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Floridians would get sales-tax breaks before hurricane season and the new school year, while taxes on commercial leases and cell phones and other communications services would be trimmed, under a tax package rolled out Tuesday in the House.
The $100.3 million proposal is a starting point as the House and Senate prepare to negotiate a budget during the next month. It also calls for increasing a refund on aviation-fuel taxes, eliminating an unused pool of money for professional sports stadiums and expanding a tax-distribution requirement about charter schools.
House Ways & Means Chairman Bryan Avila, R-Miami Springs, said the goal was to address as many areas as possible with the money available.
“We’re trying to cover as much ground as possible,” Avila said after the proposal was introduced. “This is just the first step in the process. The tax package evolves as it moves through the committee process. … Certainly, there is room for there to be changes to be made.”
A number of the tax proposals are moving as individual bills in the Senate, such as an aviation-fuel tax bill (SB 1192), a reduction in the communications services tax (SB 1174) and a 10-day back-to-school tax “holiday” (SB 542).
House Ways & Means Committee members expressed a desire for a deeper cut to the commercial-lease tax and the communications services tax, which is collected on cell phones, cable TV and home satellite services.
Rep. Al Jacquet, D-Riviera Beach, supported the tax package being as broad as possible.
“The airline fuel tax, that is a tax that perhaps doesn’t directly affect every Floridian, but we understand the importance of that, of incentivizing more tourism, more flights in and out and more travel,” Jacquet said.
The largest part of the package is a proposed three-day back-to-school tax holiday in August, which would allow shoppers to avoid paying sales taxes on clothes that cost $60 or less, school supplies that cost $15 or less and the first $1,000 of the cost of personal computers. The proposal is projected to save shoppers $41.8 million.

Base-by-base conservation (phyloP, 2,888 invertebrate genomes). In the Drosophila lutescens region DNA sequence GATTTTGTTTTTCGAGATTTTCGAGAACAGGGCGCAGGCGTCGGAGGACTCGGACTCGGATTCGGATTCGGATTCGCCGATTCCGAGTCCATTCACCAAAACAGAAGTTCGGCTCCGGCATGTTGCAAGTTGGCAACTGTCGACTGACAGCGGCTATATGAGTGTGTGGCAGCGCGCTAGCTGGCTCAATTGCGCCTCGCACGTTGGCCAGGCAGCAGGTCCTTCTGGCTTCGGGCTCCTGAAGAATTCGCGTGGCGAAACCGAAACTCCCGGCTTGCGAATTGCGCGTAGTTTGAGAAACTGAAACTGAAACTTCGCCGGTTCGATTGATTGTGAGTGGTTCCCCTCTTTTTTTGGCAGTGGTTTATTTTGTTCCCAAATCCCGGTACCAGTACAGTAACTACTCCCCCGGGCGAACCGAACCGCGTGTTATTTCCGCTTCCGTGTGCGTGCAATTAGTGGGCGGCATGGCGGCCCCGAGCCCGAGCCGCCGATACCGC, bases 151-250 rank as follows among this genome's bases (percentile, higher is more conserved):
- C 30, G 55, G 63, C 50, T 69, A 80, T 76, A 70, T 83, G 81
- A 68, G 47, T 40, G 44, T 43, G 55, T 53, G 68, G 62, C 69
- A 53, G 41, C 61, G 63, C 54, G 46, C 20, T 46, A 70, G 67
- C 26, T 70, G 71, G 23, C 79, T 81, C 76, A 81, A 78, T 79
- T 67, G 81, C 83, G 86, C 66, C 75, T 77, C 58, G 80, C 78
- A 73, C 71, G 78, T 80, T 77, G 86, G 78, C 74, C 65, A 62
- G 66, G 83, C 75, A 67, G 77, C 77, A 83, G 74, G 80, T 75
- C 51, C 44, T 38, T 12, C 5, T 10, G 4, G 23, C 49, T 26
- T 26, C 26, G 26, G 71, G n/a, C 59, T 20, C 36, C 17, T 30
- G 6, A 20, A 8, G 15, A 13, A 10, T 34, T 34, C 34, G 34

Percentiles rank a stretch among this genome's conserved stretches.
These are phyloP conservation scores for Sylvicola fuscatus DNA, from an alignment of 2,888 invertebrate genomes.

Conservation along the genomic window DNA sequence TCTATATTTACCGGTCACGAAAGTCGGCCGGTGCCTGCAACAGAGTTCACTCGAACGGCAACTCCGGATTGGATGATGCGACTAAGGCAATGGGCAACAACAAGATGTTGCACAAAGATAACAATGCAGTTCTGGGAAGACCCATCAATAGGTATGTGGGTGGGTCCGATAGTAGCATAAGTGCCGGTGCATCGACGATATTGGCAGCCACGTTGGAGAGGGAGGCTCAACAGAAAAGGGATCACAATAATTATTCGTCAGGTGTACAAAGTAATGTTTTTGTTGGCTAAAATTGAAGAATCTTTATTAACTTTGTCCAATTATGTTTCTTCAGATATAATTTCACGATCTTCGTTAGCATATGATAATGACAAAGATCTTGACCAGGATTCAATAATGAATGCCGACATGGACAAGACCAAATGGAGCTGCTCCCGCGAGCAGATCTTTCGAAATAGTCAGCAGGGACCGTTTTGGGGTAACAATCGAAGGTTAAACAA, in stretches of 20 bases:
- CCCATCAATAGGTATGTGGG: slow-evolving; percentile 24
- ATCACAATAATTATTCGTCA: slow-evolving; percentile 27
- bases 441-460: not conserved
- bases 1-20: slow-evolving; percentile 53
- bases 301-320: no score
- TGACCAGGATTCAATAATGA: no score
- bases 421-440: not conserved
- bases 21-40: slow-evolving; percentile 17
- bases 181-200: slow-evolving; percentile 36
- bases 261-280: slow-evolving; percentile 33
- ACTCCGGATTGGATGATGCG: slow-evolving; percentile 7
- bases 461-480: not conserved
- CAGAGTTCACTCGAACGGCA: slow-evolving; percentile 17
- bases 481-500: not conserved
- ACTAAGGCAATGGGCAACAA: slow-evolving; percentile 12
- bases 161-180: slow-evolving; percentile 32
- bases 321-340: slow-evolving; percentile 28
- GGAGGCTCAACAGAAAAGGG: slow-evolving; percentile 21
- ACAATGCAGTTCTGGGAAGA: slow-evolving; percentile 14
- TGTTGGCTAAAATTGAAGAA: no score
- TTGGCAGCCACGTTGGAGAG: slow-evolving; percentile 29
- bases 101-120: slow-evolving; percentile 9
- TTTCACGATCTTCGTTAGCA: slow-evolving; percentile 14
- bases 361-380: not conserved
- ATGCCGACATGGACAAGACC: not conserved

A disaster-relief tax “holiday” at the end of May would allow people to avoid sales taxes when buying items ranging from battery packages to portable generators, totaling a projected $5.6 million tax reduction.
The second largest projected amount of savings, $24.9 million, would come through a 0.5 percentage-point reduction in the communications services tax.
A proposal to cut the commercial-lease tax by 0.1 percentage point, to 5.4 percent would generate a $15.8 million savings next fiscal year. The commercial-lease tax has been a longtime target of business leaders.
Another $3.6 million reduction to state and local revenue would come through the aviation fuel refund. The proposal would expand a refund now available on the 4.27-cent-per-gallon excise tax on aviation fuel. The refund in the package would go from 1.42 cents per gallon to 2.38 cents per gallon.
Parts of the package would affect local governments.
Controversy about the charter school issue nearly scuttled a $121 million tax package approved in 2019. The issue involves distributing money from local half-cent sales taxes to charter schools. The debate during the 2019 session, in part, involved whether distribution should be applied to existing half-cent sales taxes. The House and Senate compromised by making the requirement apply to future referendums involving teacher pay and school security.
Avila said the new proposal would cover referendums that deal with any capital outlay project.
Among other things, the package also would eliminate a stadium-funding program that has been a target of the House since it was approved in 2014. Avila also has been moving a separate bill this year on the topic (HB 6057).
The program, which makes available $13 million a year in tax dollars for work involving professional stadiums and events administered by the Breeders’ Cup Limited and NASCAR. Amid House opposition over the years, the money has never been touched and stadium owners stopped applying a couple of years ago.
The program was set up to prevent a repeat of the type of lobbying that occurred in 2013 when the Miami Dolphins unsuccessfully sought $350 million for stadium upgrades.
Gov. Ron DeSantis has asked for a tax package that includes $65 million in savings for shoppers through an eight-day back-to-school tax holiday on clothing, school supplies and personal computers and a 10-day tax holiday to help prepare for the hurricane season.